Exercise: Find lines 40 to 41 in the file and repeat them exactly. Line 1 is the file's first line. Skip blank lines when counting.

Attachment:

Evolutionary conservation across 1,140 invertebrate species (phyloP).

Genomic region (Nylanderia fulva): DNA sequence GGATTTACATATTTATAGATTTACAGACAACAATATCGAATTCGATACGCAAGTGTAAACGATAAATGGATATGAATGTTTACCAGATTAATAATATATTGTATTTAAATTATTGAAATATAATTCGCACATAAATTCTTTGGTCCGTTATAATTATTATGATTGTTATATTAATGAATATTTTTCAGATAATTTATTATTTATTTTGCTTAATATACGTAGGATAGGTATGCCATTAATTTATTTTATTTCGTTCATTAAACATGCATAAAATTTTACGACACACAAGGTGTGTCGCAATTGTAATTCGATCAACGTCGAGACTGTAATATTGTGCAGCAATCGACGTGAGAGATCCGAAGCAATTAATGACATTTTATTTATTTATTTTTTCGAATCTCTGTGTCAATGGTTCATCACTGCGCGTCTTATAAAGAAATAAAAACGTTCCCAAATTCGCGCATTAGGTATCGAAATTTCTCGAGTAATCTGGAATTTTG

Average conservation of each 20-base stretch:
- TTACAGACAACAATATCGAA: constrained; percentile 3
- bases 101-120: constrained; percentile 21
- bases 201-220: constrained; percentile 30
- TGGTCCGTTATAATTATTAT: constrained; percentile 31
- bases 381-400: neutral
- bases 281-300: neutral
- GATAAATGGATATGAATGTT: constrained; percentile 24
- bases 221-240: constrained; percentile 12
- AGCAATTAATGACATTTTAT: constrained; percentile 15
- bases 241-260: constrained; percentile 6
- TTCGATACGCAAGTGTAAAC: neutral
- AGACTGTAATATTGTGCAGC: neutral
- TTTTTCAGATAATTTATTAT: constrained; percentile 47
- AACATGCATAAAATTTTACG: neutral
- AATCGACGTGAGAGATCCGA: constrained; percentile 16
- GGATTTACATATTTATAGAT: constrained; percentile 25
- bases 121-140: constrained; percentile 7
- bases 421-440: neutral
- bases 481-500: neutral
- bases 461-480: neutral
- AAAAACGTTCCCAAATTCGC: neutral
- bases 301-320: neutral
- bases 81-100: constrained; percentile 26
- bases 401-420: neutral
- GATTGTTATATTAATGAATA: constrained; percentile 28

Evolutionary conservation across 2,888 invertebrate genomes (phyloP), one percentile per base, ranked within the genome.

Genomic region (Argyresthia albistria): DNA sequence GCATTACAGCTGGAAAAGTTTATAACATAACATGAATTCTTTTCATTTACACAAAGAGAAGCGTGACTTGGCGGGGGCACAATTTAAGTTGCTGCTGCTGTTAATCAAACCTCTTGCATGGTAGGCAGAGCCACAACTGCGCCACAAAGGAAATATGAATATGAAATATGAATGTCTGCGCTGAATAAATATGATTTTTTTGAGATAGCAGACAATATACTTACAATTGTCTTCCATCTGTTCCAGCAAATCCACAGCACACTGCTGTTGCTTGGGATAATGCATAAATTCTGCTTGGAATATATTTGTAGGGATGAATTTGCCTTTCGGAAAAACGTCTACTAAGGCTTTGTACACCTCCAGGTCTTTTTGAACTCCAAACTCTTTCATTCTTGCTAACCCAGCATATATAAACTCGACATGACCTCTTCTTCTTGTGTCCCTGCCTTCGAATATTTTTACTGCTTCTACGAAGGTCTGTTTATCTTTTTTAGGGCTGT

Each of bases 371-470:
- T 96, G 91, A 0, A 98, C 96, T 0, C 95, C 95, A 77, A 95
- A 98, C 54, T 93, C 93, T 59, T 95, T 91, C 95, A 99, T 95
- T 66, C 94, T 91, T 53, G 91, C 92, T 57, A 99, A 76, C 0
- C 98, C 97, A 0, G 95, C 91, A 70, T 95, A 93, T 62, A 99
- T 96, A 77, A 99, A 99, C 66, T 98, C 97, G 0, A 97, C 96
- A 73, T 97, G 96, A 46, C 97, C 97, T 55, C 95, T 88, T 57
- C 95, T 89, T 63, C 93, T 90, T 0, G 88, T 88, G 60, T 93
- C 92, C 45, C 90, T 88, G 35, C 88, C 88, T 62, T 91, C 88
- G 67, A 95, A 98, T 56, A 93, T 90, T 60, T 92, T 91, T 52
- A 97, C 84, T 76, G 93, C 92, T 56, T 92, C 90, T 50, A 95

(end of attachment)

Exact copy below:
- G 67, A 95, A 98, T 56, A 93, T 90, T 60, T 92, T 91, T 52
- A 97, C 84, T 76, G 93, C 92, T 56, T 92, C 90, T 50, A 95